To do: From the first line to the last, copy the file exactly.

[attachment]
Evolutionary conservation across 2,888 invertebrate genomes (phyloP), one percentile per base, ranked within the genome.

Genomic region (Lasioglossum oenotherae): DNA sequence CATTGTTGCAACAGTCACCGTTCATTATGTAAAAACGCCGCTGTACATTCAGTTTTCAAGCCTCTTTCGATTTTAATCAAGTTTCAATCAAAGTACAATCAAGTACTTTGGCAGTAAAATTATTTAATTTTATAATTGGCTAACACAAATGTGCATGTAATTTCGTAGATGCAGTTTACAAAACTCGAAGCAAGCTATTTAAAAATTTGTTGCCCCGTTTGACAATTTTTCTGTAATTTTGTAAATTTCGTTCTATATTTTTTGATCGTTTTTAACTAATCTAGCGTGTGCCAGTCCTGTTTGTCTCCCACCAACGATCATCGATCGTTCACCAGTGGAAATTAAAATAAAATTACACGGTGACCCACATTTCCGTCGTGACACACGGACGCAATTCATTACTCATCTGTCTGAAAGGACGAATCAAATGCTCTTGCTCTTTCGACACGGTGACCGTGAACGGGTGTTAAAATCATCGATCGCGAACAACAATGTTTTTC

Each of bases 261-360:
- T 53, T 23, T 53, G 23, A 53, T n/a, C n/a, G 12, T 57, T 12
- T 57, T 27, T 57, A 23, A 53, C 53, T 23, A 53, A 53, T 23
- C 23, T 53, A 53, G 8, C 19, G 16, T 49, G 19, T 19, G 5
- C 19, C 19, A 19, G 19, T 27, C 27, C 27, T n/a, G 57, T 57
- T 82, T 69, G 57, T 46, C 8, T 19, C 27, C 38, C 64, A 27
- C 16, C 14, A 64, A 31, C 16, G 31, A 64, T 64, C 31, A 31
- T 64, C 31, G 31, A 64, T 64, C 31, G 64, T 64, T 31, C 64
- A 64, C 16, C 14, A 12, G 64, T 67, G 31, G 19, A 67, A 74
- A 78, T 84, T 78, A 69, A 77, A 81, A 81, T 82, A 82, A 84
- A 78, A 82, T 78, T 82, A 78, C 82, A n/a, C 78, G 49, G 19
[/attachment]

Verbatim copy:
Evolutionary conservation across 2,888 invertebrate genomes (phyloP), one percentile per base, ranked within the genome.

Genomic region (Lasioglossum oenotherae): DNA sequence CATTGTTGCAACAGTCACCGTTCATTATGTAAAAACGCCGCTGTACATTCAGTTTTCAAGCCTCTTTCGATTTTAATCAAGTTTCAATCAAAGTACAATCAAGTACTTTGGCAGTAAAATTATTTAATTTTATAATTGGCTAACACAAATGTGCATGTAATTTCGTAGATGCAGTTTACAAAACTCGAAGCAAGCTATTTAAAAATTTGTTGCCCCGTTTGACAATTTTTCTGTAATTTTGTAAATTTCGTTCTATATTTTTTGATCGTTTTTAACTAATCTAGCGTGTGCCAGTCCTGTTTGTCTCCCACCAACGATCATCGATCGTTCACCAGTGGAAATTAAAATAAAATTACACGGTGACCCACATTTCCGTCGTGACACACGGACGCAATTCATTACTCATCTGTCTGAAAGGACGAATCAAATGCTCTTGCTCTTTCGACACGGTGACCGTGAACGGGTGTTAAAATCATCGATCGCGAACAACAATGTTTTTC

Each of bases 261-360:
- T 53, T 23, T 53, G 23, A 53, T n/a, C n/a, G 12, T 57, T 12
- T 57, T 27, T 57, A 23, A 53, C 53, T 23, A 53, A 53, T 23
- C 23, T 53, A 53, G 8, C 19, G 16, T 49, G 19, T 19, G 5
- C 19, C 19, A 19, G 19, T 27, C 27, C 27, T n/a, G 57, T 57
- T 82, T 69, G 57, T 46, C 8, T 19, C 27, C 38, C 64, A 27
- C 16, C 14, A 64, A 31, C 16, G 31, A 64, T 64, C 31, A 31
- T 64, C 31, G 31, A 64, T 64, C 31, G 64, T 64, T 31, C 64
- A 64, C 16, C 14, A 12, G 64, T 67, G 31, G 19, A 67, A 74
- A 78, T 84, T 78, A 69, A 77, A 81, A 81, T 82, A 82, A 84
- A 78, A 82, T 78, T 82, A 78, C 82, A n/a, C 78, G 49, G 19